How to Live Like a Billionaire on $100k — Part Two

How to Live Like a Billionaire on 0k — Part Two

The rule is to have much less, but love everything you have.

For me, this was the key takeaway from today’s essay.

So many people become consumed with the task of acquiring ‘things’. While there’s nothing wrong with that, the old adage of ‘quality over quantity’ really does have merit.

Last week, Mark Ford outlined ways to live like a billionaire. This week, he’s back with even more tips to help you create a life you truly love (no billionaire bank account required).

Living Rich: Five More Ways to Live Like a Billionaire

By Mark Ford

Your wardrobe

What does it cost to dress like the world’s richest? Much less than you think.

If you can forget about brand names and learn about quality, you will save thousands and look better. As with cars, you’ll do better by going after a classic look in clothing. That’s because you won’t have to discard perfectly good items simply because the lapel has changed.

The other big secret of dressing rich: Less is more.

Ralph Lauren — a guy who has the money and access to dress as rich as can be — wears the same thing almost every day: classic cut jeans and a T-shirt.

You can dress beautifully in second-hand clothes. What could be more impressive than a vintage suit, properly tailored, and impeccably clean?

There are books on this subject. They all say pretty much the same thing. A few really nice items are much better — more enjoyable for you, and more impressive to others — than a huge wardrobe of trendy, ordinary stuff.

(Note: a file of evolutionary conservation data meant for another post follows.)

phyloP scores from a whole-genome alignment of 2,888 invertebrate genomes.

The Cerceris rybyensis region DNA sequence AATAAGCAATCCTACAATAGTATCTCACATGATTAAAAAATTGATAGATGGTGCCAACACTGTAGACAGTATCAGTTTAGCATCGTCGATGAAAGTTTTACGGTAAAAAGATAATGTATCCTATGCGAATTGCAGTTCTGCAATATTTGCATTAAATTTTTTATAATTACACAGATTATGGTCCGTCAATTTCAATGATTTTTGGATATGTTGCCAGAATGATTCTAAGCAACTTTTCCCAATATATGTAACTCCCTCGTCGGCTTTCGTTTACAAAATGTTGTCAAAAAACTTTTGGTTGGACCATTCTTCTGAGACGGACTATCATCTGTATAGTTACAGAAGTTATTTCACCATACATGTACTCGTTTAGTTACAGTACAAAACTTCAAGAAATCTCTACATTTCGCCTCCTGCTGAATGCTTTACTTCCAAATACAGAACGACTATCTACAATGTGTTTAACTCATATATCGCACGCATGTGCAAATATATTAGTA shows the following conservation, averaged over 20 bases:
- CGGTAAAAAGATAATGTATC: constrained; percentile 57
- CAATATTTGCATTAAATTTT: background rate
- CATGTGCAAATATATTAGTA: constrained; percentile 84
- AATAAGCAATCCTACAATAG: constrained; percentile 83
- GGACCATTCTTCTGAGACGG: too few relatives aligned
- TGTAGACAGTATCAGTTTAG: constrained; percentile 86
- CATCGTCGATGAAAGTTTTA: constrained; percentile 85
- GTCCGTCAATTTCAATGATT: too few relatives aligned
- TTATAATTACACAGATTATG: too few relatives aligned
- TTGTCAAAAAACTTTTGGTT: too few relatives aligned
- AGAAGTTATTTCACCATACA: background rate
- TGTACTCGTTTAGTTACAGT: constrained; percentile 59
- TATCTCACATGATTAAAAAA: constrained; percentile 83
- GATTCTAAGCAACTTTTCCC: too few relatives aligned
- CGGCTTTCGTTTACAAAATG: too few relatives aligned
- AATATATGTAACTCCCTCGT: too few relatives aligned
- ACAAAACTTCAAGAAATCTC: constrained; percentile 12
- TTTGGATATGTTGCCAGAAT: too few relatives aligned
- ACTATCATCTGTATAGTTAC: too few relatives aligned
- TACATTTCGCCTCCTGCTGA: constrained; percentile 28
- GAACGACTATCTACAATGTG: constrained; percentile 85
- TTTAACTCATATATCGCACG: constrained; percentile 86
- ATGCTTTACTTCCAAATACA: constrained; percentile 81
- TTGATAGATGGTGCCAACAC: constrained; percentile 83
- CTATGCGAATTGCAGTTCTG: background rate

Want specifics? Get yourself two or three pairs of slacks (or skirts). One or two suits (or dresses). Two or three pairs of shoes. Buy only what you love.

Make sure your socks are cashmere, and that your T-shirts and underwear are the finest cotton (or silk). Use only one cologne or perfume, but love it. Do the same with hair products and cosmetics. The rule is to have much less, but love everything you have.

Buy classic. Insist on quality. Few are better than many. Simple is better than complex. Understated is better than flashy. Do this and you will have what Bill Gates can afford to have: a very pleasant feeling each time you pull on your shirt or buckle your belt.

Food and drink

Want to have a billion-dollar meal? Take a good bottle of wine, a baguette of freshly-baked bread, some cheese, ham and butter, and go to the nearest park with a friend or loved one. You need only a knife and a corkscrew — what you have in your kitchen is fine — to prepare and serve a truly memorable meal.

If there’s an expensive restaurant you are dying to try, go ahead and treat yourself. But not too often. As someone who has eaten countless expensive meals, I know how tiring rich food can be. More importantly, I can remember few expensive meals that surpassed the simple wine-and-cheese lunches my wife and I have enjoyed when we were lucky enough to have them.

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Music, books, movies, etc.

With today’s audio technology, even a $300 stereo sounds great. Spend a grand. Don’t even try to tell me you need to spend more than that. The secret is in the music you select. There is music that can make you feel like a billionaire.

The great thing about books? The best ones cost no more than the worst ones. Treat yourself richly by reading only that which makes you feel richer afterwards. The same is true for movies, theatre, and just about any form of entertainment.

Your office

Warren Buffet, one of the world’s richest (and smartest) men, keeps his office in a simple building. His walls are panelled plywood. His desk is a tabletop. He doesn’t need the prestige of a cathedral-sized room and an altar-sized desk. He is not God. And he knows it.

But what he does have is a room that is uniquely his, with a comfortable chair and a place for everything he needs. On the surfaces and hanging from the walls are souvenirs to inspire him. Warren Buffet’s office is his own. It looks like no one else’s office and it works for him.